HTML and CSS Reference
dispatch custom events from the 728 unit for the 300 unit to listen for and handle. If you are served through some
container (iframe or MRAID), you'll need to communicate through that container in order for the ads to connect. This
is a bit tricky considering that both ads will be wrapped at this point, and if it's run across an ad network, there's no
telling what the container would be, unless you had an ad loader script file whose sole job is to detect the environment
the ad is served into. If it's an iframe, you should be able to target the parent window, assuming you have access to
read-write values. If it's MRAID, you'll need to see whether there are certain MRAID or publisher calls to be made in
order to have the ads transfer data.
In addition, you may think that polling for a value isn't really an optimized technique. Well, it's not, and some
browsers will simply castrate the reoccurring interval calls after a certain amount of time. Luckily, there is another new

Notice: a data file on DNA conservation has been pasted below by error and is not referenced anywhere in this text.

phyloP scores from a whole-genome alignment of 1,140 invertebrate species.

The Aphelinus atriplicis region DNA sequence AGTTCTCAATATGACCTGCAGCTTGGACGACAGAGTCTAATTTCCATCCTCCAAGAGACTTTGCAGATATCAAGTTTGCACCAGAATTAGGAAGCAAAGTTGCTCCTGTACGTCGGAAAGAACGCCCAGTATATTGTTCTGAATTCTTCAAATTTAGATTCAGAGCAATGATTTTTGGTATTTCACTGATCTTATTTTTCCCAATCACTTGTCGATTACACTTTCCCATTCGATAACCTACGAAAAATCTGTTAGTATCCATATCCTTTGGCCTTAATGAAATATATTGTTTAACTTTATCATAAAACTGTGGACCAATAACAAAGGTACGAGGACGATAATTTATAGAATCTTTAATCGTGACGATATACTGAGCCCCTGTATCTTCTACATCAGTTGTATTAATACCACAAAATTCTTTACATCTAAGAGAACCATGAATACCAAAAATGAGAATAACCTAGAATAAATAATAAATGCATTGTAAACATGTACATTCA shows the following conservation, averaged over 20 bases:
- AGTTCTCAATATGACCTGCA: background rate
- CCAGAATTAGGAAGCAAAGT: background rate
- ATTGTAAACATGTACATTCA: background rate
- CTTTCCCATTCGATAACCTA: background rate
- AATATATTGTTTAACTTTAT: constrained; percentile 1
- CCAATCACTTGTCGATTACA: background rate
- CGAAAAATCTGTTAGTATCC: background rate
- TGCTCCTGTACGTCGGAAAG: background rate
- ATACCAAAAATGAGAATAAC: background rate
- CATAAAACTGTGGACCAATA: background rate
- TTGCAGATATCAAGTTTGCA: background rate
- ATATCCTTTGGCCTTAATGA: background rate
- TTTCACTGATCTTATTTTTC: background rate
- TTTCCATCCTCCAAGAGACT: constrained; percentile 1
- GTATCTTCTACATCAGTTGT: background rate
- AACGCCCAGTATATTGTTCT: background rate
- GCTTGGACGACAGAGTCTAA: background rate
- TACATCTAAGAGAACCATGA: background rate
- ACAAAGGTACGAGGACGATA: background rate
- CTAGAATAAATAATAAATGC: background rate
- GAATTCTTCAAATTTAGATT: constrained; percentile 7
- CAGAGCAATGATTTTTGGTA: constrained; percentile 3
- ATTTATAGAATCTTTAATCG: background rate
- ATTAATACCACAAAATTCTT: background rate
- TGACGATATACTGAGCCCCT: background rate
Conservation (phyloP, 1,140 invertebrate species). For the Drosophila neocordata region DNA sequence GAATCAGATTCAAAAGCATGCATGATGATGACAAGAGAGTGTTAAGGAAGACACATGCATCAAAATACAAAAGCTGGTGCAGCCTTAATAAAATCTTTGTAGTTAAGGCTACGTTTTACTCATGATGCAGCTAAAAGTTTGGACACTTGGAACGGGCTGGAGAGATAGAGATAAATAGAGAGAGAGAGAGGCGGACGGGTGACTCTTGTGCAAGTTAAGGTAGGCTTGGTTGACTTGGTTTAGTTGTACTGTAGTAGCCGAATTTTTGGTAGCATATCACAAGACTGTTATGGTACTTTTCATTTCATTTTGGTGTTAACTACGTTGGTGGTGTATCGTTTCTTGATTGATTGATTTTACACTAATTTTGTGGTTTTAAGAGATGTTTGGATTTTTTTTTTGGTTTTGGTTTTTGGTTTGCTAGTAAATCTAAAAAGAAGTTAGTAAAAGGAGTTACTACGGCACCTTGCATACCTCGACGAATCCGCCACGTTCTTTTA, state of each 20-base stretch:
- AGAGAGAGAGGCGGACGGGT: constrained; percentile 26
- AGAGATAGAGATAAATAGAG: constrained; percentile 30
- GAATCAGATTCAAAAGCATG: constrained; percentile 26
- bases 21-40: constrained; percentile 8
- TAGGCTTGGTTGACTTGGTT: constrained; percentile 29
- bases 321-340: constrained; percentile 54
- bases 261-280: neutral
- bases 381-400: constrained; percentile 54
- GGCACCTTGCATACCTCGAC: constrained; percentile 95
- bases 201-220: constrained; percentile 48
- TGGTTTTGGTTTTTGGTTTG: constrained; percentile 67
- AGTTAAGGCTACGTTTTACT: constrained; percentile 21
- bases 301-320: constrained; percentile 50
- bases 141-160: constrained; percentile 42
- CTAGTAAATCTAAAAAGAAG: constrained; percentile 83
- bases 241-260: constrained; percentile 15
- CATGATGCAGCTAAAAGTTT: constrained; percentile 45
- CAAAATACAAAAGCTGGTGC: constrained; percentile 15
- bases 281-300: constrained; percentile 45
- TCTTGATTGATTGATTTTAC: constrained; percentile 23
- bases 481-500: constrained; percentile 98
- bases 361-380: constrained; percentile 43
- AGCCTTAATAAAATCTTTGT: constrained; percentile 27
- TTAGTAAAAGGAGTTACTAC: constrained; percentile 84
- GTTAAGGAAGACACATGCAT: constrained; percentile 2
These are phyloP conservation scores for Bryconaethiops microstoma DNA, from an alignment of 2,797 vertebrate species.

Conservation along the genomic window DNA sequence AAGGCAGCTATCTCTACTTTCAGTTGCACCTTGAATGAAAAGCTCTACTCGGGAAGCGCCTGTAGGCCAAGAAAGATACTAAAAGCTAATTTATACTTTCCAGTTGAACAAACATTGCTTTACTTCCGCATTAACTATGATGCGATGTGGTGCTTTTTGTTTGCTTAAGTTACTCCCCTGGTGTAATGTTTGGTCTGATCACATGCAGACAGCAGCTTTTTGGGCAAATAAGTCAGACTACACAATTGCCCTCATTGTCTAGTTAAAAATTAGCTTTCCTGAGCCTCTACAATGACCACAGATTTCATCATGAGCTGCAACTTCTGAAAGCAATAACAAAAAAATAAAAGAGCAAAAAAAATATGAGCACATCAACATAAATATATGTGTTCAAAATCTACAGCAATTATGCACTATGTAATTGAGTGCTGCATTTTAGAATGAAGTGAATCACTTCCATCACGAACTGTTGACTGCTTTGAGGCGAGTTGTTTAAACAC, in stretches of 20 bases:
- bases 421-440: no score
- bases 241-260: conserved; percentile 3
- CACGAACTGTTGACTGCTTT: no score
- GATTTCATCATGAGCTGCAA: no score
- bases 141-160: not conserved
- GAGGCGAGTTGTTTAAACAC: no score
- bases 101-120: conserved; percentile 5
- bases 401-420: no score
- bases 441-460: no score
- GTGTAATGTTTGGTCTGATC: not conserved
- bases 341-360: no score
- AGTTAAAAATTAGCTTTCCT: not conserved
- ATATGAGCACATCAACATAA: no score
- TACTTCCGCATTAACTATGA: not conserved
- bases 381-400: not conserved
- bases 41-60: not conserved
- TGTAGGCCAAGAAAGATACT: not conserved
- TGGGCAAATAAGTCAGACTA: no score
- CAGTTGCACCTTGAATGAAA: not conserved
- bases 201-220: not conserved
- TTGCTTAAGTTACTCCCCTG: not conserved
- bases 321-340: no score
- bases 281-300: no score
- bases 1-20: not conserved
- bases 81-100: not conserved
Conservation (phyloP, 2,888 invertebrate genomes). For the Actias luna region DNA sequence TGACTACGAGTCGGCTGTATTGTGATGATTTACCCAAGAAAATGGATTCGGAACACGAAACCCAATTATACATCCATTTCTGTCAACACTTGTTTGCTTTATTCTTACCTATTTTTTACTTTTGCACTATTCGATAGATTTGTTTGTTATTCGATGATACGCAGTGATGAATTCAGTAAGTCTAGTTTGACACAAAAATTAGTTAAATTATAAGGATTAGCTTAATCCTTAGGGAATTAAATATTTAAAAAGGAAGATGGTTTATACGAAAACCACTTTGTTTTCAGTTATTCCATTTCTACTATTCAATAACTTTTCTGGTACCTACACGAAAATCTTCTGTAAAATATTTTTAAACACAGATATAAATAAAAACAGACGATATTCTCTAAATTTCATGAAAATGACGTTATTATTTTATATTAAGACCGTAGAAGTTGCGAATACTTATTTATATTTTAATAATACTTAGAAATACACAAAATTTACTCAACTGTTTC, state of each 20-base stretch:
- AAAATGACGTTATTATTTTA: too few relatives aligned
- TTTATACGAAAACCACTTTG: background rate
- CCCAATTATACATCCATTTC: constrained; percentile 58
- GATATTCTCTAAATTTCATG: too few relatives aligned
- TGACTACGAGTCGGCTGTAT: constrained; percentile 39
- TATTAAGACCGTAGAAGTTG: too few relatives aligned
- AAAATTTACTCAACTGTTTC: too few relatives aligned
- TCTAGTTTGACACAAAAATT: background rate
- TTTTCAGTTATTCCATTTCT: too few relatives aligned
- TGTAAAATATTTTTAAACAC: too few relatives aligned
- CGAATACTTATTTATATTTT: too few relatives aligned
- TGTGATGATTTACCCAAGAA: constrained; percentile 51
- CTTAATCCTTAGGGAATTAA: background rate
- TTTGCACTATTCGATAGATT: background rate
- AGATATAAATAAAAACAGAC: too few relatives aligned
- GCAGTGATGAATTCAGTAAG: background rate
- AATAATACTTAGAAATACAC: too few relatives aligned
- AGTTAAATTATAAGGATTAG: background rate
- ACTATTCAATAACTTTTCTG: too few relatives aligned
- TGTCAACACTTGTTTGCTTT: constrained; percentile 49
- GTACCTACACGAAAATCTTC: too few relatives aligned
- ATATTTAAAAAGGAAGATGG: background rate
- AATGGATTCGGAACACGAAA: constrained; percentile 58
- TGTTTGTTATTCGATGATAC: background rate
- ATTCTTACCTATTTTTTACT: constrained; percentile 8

feature to HTML5, called the Communication API for Cross Document Messaging. It's perfect for synced ad development!
The Communication API for Cross Document Messaging allows for transfer through the window object regardless
of domain securities and if content is wrapped in an iframe on the publisher page. Basically, if you want to dispatch
a message to another ad, saying “Hey, 300 unit, it's the 728 unit telling you to animate!” then you could have the
publisher's page or other elements on the page (hosted from a different domain) listen for the message and react
accordingly. This is done by using a method called postMessage ; Listing 11-15 shows the revised synced ad example.
Listing 11-15. Communication API 728 Example
border: 1px solid #000;
color: rgb(0, 0, 0);
-webkit-transition-timing-function: cubic-bezier(0.5, 0.2, 0.9, 0.4);
color: rgb(255, 255, 255);